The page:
CAMBRIDGE, MA, February 15, 2012 — In the ongoing debate about what food is best to eat, a passionate group of farm food activists tout raw milk as a superfood.
Just as human breastmilk has powerful and uniquely nutritious elements, so, too, they say, does raw cow’s milk. But heat the white stuff up to pasteurization point and you kill off the enzymes that help it get digested, they say. No wonder lactose intolerance is a modern problem: our pre-Pasteur ancestors got the good stuff unadulterated, while we’ve grown up with the processed version (especially if the fat is removed).
Advocates of “Real Food” tout raw milk as a healing food and paint the government’s desire to tell you otherwise as part of an effort to cater to the milk lobby of big agriculture.
But what about disease? Not a problem if the conditions are right, argue these advocates for small family farms. If the animals are eating grass and are not pushed onto feedlots in unsanitary conditions, we shouldn’t have to worry about illnesses. Problems result from poor conditions in industrial farms or from sick cows being fed grain their bodies can’t process, not from a problem inherent in raw milk, which people drank for centuries.
These pro-raw milk positions will be pitted against the counter-arguments of the pro-pasteurization camp tomorrow at a debate on the campus of Harvard University hosted by the Food Law Society.
On the side of raw milk – and the right to consume it – will be Sally Fallon Morell, president of the tradtional foods-promoting Weston A. Price Foundation and David Gumpert, journalist and author of The Raw Milk Revolution: Behind America’s Emerging Battle Over Food Rights. In the other corner will be Fred Pritzker of Pritzker & Olson Law Firm and Dr. Heidi Kassenborg, Director of the Dairy & Food Inspection Division of the Minnesota Dept. of Agriculture.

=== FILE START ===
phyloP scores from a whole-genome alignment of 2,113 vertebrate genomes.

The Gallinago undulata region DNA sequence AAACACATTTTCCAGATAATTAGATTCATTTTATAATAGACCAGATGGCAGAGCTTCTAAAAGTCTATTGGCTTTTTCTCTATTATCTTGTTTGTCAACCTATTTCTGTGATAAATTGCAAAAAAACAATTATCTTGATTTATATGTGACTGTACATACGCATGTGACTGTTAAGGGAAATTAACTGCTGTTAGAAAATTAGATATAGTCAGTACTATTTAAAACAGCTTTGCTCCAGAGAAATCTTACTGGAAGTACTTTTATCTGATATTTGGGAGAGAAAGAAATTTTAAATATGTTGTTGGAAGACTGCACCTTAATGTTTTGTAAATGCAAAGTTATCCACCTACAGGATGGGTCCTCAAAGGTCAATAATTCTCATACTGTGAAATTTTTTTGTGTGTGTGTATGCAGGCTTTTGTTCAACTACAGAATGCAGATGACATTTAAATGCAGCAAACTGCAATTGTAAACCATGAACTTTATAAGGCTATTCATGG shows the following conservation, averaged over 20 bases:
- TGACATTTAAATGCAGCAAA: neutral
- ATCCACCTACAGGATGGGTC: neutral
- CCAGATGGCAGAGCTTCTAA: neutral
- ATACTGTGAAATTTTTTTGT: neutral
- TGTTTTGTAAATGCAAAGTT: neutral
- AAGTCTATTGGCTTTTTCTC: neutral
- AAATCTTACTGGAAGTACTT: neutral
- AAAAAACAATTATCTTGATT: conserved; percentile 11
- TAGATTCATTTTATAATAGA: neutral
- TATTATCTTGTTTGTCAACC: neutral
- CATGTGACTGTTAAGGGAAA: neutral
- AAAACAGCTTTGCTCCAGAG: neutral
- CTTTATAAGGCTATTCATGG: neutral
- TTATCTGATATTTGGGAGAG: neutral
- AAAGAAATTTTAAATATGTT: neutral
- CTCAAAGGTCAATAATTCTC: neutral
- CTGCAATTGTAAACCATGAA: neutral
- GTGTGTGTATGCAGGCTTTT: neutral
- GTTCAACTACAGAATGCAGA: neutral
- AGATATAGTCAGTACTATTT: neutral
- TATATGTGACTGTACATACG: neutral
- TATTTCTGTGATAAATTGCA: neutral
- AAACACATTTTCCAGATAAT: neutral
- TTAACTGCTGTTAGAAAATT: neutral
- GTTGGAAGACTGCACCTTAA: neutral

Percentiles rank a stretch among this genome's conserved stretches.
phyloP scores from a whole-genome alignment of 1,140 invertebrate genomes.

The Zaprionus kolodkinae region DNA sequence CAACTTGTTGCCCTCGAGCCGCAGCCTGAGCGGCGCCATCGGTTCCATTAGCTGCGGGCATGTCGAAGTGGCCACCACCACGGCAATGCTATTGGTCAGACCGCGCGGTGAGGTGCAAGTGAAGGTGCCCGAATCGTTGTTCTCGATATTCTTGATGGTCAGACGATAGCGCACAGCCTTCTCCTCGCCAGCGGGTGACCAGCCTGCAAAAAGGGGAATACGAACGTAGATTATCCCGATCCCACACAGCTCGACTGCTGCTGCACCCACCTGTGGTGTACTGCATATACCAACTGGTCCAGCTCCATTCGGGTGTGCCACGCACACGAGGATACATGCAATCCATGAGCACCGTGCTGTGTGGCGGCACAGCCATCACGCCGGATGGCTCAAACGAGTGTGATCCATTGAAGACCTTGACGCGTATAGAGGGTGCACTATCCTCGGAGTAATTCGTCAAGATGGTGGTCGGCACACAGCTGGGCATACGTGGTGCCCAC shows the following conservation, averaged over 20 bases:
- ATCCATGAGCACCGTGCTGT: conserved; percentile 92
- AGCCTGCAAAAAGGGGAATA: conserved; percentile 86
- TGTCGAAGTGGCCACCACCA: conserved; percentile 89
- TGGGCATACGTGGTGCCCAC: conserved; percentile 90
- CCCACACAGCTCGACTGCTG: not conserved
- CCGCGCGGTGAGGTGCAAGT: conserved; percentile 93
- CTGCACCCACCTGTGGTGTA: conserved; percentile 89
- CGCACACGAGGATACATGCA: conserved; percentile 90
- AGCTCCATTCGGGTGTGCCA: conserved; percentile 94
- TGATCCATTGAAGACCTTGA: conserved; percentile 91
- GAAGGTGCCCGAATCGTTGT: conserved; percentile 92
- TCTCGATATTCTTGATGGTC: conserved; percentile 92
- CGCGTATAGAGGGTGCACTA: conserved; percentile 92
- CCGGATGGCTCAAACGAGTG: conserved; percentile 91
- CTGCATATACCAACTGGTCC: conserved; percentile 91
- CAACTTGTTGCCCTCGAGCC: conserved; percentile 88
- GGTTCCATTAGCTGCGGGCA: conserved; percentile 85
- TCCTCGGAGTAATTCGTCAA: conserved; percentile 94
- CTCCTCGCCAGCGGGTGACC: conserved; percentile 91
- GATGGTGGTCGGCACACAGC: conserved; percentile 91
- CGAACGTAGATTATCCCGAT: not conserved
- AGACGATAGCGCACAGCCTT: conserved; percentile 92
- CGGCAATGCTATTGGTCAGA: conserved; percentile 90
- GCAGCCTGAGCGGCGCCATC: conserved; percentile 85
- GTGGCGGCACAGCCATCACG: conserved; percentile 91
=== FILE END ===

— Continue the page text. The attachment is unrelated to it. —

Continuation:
The debate was scheduled weeks before the FDA ruled against Amish farmer Daniel Allgyer, who will shut down his farm now that he has been barred from selling raw milk across state lines.
Followers of the Weston A. Price Foundation and its allies have been promoting the debate across social media, no doubt hoping that Fallon Morell and Gumpert will expose holes in the pro-pasteurization position. The event is open to the public and will take place 7:15-8:45 p.m. Thursday night, February 16 in Harvard Law School’s Langdell South. The event will be streamed live via the Food Law Society’s site at http://www.foodsoc.org, later to be archived on YouTube.
Jessica Claire Haney is a freelance writer, editor and tutor. Her writing has appeared in parenting publications and poetry journals. A former high school English teacher, Jessica is mother to a five-year-old son and a baby girl. She is passionate about holistic health and well-being and is a leader of a chapter of Holistic Moms Network.
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